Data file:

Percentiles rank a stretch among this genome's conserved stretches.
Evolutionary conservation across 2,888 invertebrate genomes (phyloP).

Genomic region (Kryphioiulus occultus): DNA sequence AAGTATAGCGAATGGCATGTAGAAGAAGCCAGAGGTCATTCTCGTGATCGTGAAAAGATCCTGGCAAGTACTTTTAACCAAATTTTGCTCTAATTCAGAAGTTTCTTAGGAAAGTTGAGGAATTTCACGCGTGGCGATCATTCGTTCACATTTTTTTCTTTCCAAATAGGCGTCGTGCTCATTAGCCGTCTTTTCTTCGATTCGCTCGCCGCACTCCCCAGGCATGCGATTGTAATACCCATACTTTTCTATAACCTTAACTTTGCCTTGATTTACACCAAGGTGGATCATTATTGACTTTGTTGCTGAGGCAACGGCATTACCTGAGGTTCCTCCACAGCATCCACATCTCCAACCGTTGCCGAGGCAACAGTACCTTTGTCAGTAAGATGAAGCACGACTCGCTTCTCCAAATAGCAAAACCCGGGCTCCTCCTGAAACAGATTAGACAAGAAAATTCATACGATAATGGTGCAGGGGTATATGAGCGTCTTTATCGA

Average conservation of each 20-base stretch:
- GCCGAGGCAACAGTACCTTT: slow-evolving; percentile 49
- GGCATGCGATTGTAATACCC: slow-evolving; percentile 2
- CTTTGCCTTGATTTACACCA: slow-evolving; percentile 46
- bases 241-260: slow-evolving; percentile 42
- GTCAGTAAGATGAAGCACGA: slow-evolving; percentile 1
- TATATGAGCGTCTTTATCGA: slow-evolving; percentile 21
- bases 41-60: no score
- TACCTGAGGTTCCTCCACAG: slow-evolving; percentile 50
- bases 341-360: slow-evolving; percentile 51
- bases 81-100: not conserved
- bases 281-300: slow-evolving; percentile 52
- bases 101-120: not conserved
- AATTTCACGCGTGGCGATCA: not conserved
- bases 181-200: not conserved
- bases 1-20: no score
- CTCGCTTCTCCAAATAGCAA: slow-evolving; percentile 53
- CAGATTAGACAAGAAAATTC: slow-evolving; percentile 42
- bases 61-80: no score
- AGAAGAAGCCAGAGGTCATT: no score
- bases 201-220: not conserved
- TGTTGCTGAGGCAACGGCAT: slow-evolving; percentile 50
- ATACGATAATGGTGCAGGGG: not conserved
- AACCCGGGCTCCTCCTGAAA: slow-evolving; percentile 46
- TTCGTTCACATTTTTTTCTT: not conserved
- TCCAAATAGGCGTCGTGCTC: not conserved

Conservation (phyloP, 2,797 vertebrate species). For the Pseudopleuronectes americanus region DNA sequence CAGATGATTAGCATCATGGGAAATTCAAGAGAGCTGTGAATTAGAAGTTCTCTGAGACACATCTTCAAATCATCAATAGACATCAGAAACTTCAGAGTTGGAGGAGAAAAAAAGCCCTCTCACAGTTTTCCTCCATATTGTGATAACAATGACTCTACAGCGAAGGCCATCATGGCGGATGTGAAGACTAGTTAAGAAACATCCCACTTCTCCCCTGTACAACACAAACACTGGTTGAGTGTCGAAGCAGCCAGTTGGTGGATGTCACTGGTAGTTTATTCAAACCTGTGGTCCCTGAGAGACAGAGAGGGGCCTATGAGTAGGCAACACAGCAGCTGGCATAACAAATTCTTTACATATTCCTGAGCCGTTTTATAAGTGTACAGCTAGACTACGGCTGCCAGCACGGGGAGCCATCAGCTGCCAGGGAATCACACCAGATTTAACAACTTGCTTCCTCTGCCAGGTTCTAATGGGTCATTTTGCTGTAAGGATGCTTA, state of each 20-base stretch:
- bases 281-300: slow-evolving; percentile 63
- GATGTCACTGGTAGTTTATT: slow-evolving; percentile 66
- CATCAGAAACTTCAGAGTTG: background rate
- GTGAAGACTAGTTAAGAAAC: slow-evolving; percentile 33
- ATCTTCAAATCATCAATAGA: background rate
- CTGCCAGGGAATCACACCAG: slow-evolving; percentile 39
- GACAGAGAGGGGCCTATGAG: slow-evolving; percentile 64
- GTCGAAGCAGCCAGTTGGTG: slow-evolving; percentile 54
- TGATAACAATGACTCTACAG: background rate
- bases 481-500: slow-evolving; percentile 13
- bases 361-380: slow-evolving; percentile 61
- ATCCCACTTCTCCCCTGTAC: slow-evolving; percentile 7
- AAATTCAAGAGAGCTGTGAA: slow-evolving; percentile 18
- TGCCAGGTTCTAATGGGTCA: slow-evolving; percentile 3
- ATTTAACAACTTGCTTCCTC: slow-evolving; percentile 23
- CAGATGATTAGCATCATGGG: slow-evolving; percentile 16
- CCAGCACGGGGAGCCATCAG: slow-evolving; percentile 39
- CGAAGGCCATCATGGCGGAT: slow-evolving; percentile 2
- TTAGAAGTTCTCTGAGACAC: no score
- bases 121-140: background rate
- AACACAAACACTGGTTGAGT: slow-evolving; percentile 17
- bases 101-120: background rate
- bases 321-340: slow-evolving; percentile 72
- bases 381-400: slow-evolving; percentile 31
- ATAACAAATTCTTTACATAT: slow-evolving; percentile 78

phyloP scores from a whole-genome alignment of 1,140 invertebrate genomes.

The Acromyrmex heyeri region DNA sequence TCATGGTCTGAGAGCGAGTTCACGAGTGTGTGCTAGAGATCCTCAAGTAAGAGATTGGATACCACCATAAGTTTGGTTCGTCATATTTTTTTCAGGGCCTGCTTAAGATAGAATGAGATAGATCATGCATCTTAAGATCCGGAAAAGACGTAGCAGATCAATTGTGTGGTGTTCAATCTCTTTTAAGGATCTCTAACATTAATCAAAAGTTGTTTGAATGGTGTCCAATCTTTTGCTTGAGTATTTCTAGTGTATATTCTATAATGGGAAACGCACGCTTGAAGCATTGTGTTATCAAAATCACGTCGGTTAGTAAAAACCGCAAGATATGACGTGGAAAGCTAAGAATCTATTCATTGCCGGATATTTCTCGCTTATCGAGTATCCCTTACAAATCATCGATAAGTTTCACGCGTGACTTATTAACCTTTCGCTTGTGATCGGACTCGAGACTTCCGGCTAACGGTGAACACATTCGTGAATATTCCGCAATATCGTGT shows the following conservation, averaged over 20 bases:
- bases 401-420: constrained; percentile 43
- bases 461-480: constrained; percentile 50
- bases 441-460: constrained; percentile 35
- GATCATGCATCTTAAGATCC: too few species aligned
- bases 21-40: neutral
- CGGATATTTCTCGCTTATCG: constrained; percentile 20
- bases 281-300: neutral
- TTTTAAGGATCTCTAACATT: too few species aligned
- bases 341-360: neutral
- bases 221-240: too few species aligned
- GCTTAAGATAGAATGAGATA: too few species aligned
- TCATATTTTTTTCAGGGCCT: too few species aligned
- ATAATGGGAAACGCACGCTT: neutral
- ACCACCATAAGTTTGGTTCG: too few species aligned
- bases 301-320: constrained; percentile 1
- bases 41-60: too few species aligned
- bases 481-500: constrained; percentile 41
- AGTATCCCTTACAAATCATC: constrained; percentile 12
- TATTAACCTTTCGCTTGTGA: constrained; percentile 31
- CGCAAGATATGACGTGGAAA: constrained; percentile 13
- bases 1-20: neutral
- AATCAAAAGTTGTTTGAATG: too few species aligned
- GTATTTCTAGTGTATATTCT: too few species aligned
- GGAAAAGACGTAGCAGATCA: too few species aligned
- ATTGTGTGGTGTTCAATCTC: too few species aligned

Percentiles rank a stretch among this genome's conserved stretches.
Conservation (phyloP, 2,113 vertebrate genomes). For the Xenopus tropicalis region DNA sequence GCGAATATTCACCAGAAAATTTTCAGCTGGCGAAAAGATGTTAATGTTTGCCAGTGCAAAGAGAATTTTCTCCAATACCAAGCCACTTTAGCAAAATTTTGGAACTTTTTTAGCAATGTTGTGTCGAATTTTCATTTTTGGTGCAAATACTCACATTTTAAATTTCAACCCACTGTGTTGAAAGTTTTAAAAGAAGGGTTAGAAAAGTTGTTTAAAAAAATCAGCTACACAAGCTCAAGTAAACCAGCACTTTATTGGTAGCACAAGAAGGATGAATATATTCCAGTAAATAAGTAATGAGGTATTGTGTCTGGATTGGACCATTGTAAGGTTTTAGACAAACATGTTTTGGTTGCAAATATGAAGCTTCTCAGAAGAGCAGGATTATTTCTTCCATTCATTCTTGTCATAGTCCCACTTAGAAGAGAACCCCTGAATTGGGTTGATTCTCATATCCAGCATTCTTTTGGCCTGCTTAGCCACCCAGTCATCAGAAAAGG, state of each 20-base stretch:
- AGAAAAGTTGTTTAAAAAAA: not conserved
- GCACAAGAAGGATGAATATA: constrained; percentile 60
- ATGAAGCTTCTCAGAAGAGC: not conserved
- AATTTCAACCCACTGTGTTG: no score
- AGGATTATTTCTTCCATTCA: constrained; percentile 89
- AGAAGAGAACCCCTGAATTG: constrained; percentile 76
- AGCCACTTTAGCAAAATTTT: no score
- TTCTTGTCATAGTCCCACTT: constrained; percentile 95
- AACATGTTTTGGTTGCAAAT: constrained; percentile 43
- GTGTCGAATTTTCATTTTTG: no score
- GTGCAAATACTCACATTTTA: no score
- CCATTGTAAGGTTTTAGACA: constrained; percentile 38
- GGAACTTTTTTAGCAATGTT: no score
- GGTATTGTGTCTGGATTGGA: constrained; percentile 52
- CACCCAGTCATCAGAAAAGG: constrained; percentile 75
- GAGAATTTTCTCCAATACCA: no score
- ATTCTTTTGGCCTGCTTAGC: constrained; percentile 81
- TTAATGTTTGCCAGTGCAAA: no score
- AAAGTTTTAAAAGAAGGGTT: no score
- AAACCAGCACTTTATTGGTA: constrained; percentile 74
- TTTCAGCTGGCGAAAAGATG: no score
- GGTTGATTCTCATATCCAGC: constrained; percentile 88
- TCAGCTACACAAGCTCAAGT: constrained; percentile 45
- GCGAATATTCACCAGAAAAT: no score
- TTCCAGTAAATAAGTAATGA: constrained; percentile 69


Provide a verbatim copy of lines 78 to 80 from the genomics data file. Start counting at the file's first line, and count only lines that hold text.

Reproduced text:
- bases 1-20: neutral
- AATCAAAAGTTGTTTGAATG: too few species aligned
- GTATTTCTAGTGTATATTCT: too few species aligned